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Turning dialogue into action – summit about tackling abuse needs to be more than just words

Difficult decisions: “There might be certain things that work well in Australia, but might not work necessarily in places like Africa or Asia.”

BRISBANE Archbishop Mark Coleridge has appealed for concerted Church action and cultural change ahead of the summit on clerical sexual abuse Pope Francis has called for February 21-24 for the presidents of bishops’ conferences around the world.

 “There will be many words spoken in discussion, in prayer and so on, but if those words don’t give birth to action and this meeting is just a one-off then it will become the kind of window dressing that many people, including survivors, fear it will be,” Archbishop Coleridge said as he prepared to fly to Rome as Australia’s representative amongst more than 100 bishops.

“I don’t expect for a moment that we’ll do all this in four days.  

“The meeting will have to be part of a long journey with many steps into the future, and I’ll be keen to see what actions are proposed beyond the meeting.  

“We’ll ask how we might forge a culture which is more accountable, more transparent and more inclusive – and therefore safer for all.” 

Survivors of abuse will be present at the summit, and Archbishop Coleridge said listening to their voices would be “critical”.

“I’ve been listening to survivors for over 25 years; it’s been one of the most difficult and decisive experiences of my life,” he said.

“I’ve never listened to survivors in an extraordinary context like this; and here I’m bound to hear new things from them and to learn in new ways.”  

Archbishop Coleridge said in preparation for the meeting he had provided organisers with a comprehensive account of how the Church in Australia had addressed the issue of child sexual abuse and cover-up, including the experience of a five-year Royal Commission “that produced a massive report with a parade of recommendations”.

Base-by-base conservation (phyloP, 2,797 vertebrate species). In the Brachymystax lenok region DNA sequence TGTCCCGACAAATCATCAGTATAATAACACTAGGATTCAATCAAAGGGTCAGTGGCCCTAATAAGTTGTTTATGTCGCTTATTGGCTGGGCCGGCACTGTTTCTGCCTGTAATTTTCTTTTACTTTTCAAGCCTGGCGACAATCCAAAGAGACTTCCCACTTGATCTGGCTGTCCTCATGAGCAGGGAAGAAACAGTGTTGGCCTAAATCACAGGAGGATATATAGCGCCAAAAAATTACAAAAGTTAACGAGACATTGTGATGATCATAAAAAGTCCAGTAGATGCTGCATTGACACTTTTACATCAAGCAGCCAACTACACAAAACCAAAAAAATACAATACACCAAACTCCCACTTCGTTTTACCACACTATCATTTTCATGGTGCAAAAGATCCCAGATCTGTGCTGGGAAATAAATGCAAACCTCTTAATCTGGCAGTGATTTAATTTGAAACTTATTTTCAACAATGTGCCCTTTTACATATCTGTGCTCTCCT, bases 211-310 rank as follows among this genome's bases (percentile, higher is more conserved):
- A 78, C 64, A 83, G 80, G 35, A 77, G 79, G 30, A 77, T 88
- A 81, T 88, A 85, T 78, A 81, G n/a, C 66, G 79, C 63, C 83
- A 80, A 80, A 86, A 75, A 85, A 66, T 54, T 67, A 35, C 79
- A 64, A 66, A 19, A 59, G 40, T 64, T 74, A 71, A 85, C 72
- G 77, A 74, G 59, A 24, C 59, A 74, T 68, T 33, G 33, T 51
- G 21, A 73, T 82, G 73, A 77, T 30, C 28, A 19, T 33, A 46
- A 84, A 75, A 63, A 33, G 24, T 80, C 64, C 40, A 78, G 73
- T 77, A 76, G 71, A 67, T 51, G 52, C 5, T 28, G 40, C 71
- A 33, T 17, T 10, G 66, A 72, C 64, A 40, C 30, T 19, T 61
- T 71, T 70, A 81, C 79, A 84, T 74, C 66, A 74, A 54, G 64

“Our response to abuse and its cover-up began long before the Royal Commission saw the light of day; but it provided a mighty impetus for awareness and action,” he said. “It provides key elements of a roadmap into the future.

“In preparation for this meeting, we’ve provided to people in Rome an account of what we have learnt, what we have done and what we have still to do.”

Archbishop Coleridge stressed the importance of listening to the experiences of other bishops and respecting the diversity that existed in the Church from culture to culture.

“There might be certain things that work well in Australia, but might not work necessarily in places like Africa or Asia,” he said. “At this meeting those of us who have been through the mill and are still going through the mill shouldn’t start lecturing others about what it all means and telling them what they should be doing.  

“We have our story to share, yes; but we’ll need to be humble enough to listen to others and to resist the tendency to indulge in what’s called over here ‘ideological colonisation’ which can be a failing of the West.  

“That’s certainly how I’ll approach these days in Rome – speak, yes, when the time comes, but listen first.”

Archbishop Coleridge said it had taken him a long time to see that if the Church was to comprehensively deal with sexual abuse and cover-up, cultural change was needed.

“For me over the years, it’s been a journey from seeing abuse as a sin to seeing it as a crime and then finally seeing it as a culture – by which I mean that abuse and its cover-up were aggravated and probably caused by cultural elements in the Catholic Church,” he said. 

“It took me a long time to see that and to see therefore the need for cultural change if we are to go to the root of the crisis and not just treat the symptoms.  

“In Rome we’ll reflect upon the cultural changes needed in the Church and how they might be brought about.”

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